These days, BrentOzar.com mostly focuses on the Microsoft data platform. However, you and I have a relationship, dear reader, so I just need to talk about some personal stuff today.
- I’m pansexual, and
- From a data modeling perspective, that’s different from bisexuality
I totally understand if you’re breathing into a paper bag right now, freaked out because that’s a lot to take in. You can close this blog post and come back to it later, or even just close it, hahaha – I understand that it’s a challenging topic.
But if you wanna learn more about me and data modeling, let’s dig in.
Let’s design a data model
for gender and sexuality.
Most of us are aware of two genders: male and female. In terms of data modeling, we might think of it as a bit column, IsFemale. 0 would be male, 1 would be female.
Sure sure, you could do IsMale, and have 0 be female, 1 be male. I’m fine with either definition – I swing both ways. (Brace yourself – the jokes only get worse.) So:
CREATE TABLE dbo.Bloggers(
BloggerId INT IDENTITY(1,1) PRIMARY KEY CLUSTERED,
INSERT INTO dbo.Bloggers(BloggerName)
VALUES(N'Brent Ozar', 0);
Then if gender is a bit column, then defining sexuality is pretty easy too. We can’t do it with just a bit flag, but here are the four possibilities:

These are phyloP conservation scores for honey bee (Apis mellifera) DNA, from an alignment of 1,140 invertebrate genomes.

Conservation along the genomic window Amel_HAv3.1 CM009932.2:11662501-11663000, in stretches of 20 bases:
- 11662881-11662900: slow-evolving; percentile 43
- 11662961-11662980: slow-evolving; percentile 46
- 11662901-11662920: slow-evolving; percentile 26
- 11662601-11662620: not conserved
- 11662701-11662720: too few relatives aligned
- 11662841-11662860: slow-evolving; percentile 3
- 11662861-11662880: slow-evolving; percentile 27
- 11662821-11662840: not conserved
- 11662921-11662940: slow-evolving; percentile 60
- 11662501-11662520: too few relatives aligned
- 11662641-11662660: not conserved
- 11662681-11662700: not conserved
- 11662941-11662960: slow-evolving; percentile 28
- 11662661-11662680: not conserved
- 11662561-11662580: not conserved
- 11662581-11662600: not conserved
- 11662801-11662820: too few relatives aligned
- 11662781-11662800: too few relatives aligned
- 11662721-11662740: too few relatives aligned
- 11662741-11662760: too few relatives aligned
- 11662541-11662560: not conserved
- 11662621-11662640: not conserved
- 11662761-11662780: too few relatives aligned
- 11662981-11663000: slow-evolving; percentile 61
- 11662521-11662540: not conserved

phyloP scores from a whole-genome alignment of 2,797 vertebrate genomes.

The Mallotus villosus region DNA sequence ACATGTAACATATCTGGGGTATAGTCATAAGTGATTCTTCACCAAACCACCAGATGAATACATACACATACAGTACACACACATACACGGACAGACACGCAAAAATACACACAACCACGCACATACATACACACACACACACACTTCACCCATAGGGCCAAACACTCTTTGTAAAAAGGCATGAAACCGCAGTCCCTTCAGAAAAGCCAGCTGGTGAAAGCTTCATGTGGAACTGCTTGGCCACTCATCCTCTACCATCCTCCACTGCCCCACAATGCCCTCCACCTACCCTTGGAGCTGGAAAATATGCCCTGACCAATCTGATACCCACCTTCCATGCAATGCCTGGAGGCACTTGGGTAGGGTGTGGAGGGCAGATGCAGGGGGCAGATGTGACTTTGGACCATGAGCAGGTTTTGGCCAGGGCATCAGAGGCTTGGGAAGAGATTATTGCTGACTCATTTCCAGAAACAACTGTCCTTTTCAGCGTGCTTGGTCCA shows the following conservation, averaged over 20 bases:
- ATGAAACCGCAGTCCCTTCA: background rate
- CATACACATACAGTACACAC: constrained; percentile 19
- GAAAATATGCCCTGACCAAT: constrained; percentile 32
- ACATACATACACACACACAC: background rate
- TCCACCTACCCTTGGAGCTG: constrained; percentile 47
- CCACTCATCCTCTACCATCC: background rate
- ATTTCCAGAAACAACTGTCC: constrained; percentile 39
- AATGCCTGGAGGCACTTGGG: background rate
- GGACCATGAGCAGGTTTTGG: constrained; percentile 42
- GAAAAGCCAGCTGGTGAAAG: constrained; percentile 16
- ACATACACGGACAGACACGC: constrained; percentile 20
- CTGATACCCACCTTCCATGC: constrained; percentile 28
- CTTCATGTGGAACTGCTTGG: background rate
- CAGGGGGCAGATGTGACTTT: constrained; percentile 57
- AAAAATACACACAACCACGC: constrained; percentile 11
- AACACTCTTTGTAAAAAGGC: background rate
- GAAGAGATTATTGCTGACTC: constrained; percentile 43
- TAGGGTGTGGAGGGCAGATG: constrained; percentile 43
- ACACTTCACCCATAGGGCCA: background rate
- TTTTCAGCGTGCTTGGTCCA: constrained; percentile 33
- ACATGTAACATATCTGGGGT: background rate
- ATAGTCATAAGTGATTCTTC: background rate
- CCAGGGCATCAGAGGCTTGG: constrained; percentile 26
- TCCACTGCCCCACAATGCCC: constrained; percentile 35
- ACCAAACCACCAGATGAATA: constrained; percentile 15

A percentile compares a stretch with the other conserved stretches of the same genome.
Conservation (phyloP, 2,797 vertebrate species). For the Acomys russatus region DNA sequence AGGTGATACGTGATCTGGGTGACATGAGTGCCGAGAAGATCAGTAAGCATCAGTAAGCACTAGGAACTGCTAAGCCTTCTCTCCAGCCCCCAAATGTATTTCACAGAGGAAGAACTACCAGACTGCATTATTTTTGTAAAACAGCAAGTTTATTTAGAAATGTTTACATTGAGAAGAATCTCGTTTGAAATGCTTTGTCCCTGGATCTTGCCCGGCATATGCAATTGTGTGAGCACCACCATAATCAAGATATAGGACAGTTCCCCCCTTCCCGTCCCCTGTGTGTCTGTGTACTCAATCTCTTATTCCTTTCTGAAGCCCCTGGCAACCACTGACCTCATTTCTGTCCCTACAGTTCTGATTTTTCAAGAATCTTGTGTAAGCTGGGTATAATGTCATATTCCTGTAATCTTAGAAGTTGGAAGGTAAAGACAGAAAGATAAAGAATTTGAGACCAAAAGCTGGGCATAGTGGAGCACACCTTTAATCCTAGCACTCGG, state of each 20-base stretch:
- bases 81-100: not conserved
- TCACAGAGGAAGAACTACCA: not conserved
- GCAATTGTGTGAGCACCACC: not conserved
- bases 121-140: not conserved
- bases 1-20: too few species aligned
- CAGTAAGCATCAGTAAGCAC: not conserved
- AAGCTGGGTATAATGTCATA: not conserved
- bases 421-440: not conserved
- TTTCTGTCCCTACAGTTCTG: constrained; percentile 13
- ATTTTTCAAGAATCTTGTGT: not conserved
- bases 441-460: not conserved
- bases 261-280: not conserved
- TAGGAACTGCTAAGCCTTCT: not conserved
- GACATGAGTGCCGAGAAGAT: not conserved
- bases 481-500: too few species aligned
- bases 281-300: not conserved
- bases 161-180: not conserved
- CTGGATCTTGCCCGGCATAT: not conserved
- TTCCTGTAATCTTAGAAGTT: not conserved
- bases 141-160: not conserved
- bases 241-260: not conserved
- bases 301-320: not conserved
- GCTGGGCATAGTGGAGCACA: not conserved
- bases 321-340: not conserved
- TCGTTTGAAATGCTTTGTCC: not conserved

- Heterosexual: someone is attracted to the “opposite” gender – for example, if you’re a man, you’re attracted to women
- Homosexual: attracted to the “same” gender – for example, if you’re a man, you’re attracted to other men
- Bisexual: attracted to both men and women
- Asexual: not attracted to either (listen, there are days when I want y’all to all die in a fire, especially the days when I read the comments)
We might design it as:
CREATE TABLE dbo.SexualPreferences (
SexualPreferenceId INT IDENTITY(1,1) PRIMARY KEY CLUSTERED,
INSERT INTO dbo.SexualPreferences(SexualPreferenceName)
Most data modelers would stop there, and I would understand why. That’s all most of us have been exposed to. If you’re nodding along, that’s fine – you would define me as IsFemale = 0, SexualPreference = Bisexual.
I would totally understand if you said, “Ugh, Brent, this is way too much information,” and you closed the blog post here. I get it. This is an uncomfortable topic. But if you wanna learn about why bit columns don’t work for genders, then we need to keep going.
Gender isn’t really a bit flag.
In about 0.02% to 0.05% of births, the person is born with ambiguous genitals.
I know some readers are gonna rage-quit right there, and I understand. It’s a touchy topic. (No pun intended. (Okay, maybe the pun was intended.)) You’re welcome to do your own research on the intersex topic.
But if we agree that there are any births where it isn’t black-and-white which gender someone is at birth, that opens up a data modeling problem. A simple bit column isn’t going to be enough, because there’s more than just male and female. Gender is non-binary.